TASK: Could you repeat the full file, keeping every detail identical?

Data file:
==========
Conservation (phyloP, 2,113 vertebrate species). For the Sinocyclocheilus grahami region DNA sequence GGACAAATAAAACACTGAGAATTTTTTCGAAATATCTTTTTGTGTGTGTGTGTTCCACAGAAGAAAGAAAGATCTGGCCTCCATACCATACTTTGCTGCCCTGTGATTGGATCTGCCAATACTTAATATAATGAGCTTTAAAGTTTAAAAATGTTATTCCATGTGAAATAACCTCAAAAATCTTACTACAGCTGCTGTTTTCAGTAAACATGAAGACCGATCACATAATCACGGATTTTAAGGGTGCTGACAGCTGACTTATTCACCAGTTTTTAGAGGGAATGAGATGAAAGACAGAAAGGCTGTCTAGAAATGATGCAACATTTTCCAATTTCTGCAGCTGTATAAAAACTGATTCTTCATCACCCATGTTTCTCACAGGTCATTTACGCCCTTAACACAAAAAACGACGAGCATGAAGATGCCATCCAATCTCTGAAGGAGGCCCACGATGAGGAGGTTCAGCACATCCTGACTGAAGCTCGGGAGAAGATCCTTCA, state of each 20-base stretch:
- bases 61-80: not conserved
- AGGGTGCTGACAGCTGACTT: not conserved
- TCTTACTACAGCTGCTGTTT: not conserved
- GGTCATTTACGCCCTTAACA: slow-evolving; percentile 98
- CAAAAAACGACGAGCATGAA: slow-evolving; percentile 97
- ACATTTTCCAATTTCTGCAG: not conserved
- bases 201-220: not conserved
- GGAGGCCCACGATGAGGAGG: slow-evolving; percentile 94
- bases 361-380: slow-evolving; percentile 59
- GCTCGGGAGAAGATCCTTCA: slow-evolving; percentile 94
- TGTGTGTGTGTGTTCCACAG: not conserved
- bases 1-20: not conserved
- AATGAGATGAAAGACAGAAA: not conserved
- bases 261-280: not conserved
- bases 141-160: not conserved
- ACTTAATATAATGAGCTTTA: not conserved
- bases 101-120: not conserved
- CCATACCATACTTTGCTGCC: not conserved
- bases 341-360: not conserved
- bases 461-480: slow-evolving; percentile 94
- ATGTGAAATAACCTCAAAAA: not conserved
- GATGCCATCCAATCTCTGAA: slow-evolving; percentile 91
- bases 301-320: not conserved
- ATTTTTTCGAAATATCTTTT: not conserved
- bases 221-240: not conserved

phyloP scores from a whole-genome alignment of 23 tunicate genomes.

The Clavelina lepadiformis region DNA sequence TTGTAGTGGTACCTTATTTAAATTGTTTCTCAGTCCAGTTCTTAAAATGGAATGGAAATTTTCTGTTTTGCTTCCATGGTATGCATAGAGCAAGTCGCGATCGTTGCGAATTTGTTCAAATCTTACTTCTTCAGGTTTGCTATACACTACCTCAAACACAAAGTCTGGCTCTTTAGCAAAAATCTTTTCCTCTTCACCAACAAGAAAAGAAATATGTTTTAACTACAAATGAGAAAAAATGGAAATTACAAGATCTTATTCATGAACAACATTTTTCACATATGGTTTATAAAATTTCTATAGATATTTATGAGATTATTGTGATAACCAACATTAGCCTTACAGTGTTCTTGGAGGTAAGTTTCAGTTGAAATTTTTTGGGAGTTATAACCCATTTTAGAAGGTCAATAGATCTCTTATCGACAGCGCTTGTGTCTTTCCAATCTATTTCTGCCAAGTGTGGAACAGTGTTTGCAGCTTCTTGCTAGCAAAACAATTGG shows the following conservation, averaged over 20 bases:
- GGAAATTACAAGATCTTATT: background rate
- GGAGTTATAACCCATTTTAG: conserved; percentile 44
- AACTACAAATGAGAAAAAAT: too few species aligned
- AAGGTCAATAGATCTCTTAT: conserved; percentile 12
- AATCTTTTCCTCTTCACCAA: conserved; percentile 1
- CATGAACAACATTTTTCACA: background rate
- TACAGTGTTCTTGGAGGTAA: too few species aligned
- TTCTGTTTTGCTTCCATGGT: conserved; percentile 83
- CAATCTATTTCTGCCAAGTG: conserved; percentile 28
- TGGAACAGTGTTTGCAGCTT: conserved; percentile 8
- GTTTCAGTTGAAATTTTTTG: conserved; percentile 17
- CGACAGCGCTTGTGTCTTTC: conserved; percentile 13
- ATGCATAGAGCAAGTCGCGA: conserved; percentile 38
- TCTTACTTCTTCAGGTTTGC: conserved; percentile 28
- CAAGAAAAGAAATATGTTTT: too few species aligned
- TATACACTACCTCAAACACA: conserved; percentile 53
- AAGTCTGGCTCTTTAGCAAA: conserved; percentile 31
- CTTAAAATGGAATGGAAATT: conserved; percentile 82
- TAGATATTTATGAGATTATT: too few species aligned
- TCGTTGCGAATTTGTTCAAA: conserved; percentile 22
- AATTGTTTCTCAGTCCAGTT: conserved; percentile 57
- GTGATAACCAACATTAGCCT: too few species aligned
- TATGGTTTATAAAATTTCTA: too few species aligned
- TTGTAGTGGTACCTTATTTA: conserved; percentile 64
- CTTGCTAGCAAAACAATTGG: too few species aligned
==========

Conservation (phyloP, 2,113 vertebrate species). For the Sinocyclocheilus grahami region DNA sequence GGACAAATAAAACACTGAGAATTTTTTCGAAATATCTTTTTGTGTGTGTGTGTTCCACAGAAGAAAGAAAGATCTGGCCTCCATACCATACTTTGCTGCCCTGTGATTGGATCTGCCAATACTTAATATAATGAGCTTTAAAGTTTAAAAATGTTATTCCATGTGAAATAACCTCAAAAATCTTACTACAGCTGCTGTTTTCAGTAAACATGAAGACCGATCACATAATCACGGATTTTAAGGGTGCTGACAGCTGACTTATTCACCAGTTTTTAGAGGGAATGAGATGAAAGACAGAAAGGCTGTCTAGAAATGATGCAACATTTTCCAATTTCTGCAGCTGTATAAAAACTGATTCTTCATCACCCATGTTTCTCACAGGTCATTTACGCCCTTAACACAAAAAACGACGAGCATGAAGATGCCATCCAATCTCTGAAGGAGGCCCACGATGAGGAGGTTCAGCACATCCTGACTGAAGCTCGGGAGAAGATCCTTCA, state of each 20-base stretch:
- bases 61-80: not conserved
- AGGGTGCTGACAGCTGACTT: not conserved
- TCTTACTACAGCTGCTGTTT: not conserved
- GGTCATTTACGCCCTTAACA: slow-evolving; percentile 98
- CAAAAAACGACGAGCATGAA: slow-evolving; percentile 97
- ACATTTTCCAATTTCTGCAG: not conserved
- bases 201-220: not conserved
- GGAGGCCCACGATGAGGAGG: slow-evolving; percentile 94
- bases 361-380: slow-evolving; percentile 59
- GCTCGGGAGAAGATCCTTCA: slow-evolving; percentile 94
- TGTGTGTGTGTGTTCCACAG: not conserved
- bases 1-20: not conserved
- AATGAGATGAAAGACAGAAA: not conserved
- bases 261-280: not conserved
- bases 141-160: not conserved
- ACTTAATATAATGAGCTTTA: not conserved
- bases 101-120: not conserved
- CCATACCATACTTTGCTGCC: not conserved
- bases 341-360: not conserved
- bases 461-480: slow-evolving; percentile 94
- ATGTGAAATAACCTCAAAAA: not conserved
- GATGCCATCCAATCTCTGAA: slow-evolving; percentile 91
- bases 301-320: not conserved
- ATTTTTTCGAAATATCTTTT: not conserved
- bases 221-240: not conserved

phyloP scores from a whole-genome alignment of 23 tunicate genomes.

The Clavelina lepadiformis region DNA sequence TTGTAGTGGTACCTTATTTAAATTGTTTCTCAGTCCAGTTCTTAAAATGGAATGGAAATTTTCTGTTTTGCTTCCATGGTATGCATAGAGCAAGTCGCGATCGTTGCGAATTTGTTCAAATCTTACTTCTTCAGGTTTGCTATACACTACCTCAAACACAAAGTCTGGCTCTTTAGCAAAAATCTTTTCCTCTTCACCAACAAGAAAAGAAATATGTTTTAACTACAAATGAGAAAAAATGGAAATTACAAGATCTTATTCATGAACAACATTTTTCACATATGGTTTATAAAATTTCTATAGATATTTATGAGATTATTGTGATAACCAACATTAGCCTTACAGTGTTCTTGGAGGTAAGTTTCAGTTGAAATTTTTTGGGAGTTATAACCCATTTTAGAAGGTCAATAGATCTCTTATCGACAGCGCTTGTGTCTTTCCAATCTATTTCTGCCAAGTGTGGAACAGTGTTTGCAGCTTCTTGCTAGCAAAACAATTGG shows the following conservation, averaged over 20 bases:
- GGAAATTACAAGATCTTATT: background rate
- GGAGTTATAACCCATTTTAG: conserved; percentile 44
- AACTACAAATGAGAAAAAAT: too few species aligned
- AAGGTCAATAGATCTCTTAT: conserved; percentile 12
- AATCTTTTCCTCTTCACCAA: conserved; percentile 1
- CATGAACAACATTTTTCACA: background rate
- TACAGTGTTCTTGGAGGTAA: too few species aligned
- TTCTGTTTTGCTTCCATGGT: conserved; percentile 83
- CAATCTATTTCTGCCAAGTG: conserved; percentile 28
- TGGAACAGTGTTTGCAGCTT: conserved; percentile 8
- GTTTCAGTTGAAATTTTTTG: conserved; percentile 17
- CGACAGCGCTTGTGTCTTTC: conserved; percentile 13
- ATGCATAGAGCAAGTCGCGA: conserved; percentile 38
- TCTTACTTCTTCAGGTTTGC: conserved; percentile 28
- CAAGAAAAGAAATATGTTTT: too few species aligned
- TATACACTACCTCAAACACA: conserved; percentile 53
- AAGTCTGGCTCTTTAGCAAA: conserved; percentile 31
- CTTAAAATGGAATGGAAATT: conserved; percentile 82
- TAGATATTTATGAGATTATT: too few species aligned
- TCGTTGCGAATTTGTTCAAA: conserved; percentile 22
- AATTGTTTCTCAGTCCAGTT: conserved; percentile 57
- GTGATAACCAACATTAGCCT: too few species aligned
- TATGGTTTATAAAATTTCTA: too few species aligned
- TTGTAGTGGTACCTTATTTA: conserved; percentile 64
- CTTGCTAGCAAAACAATTGG: too few species aligned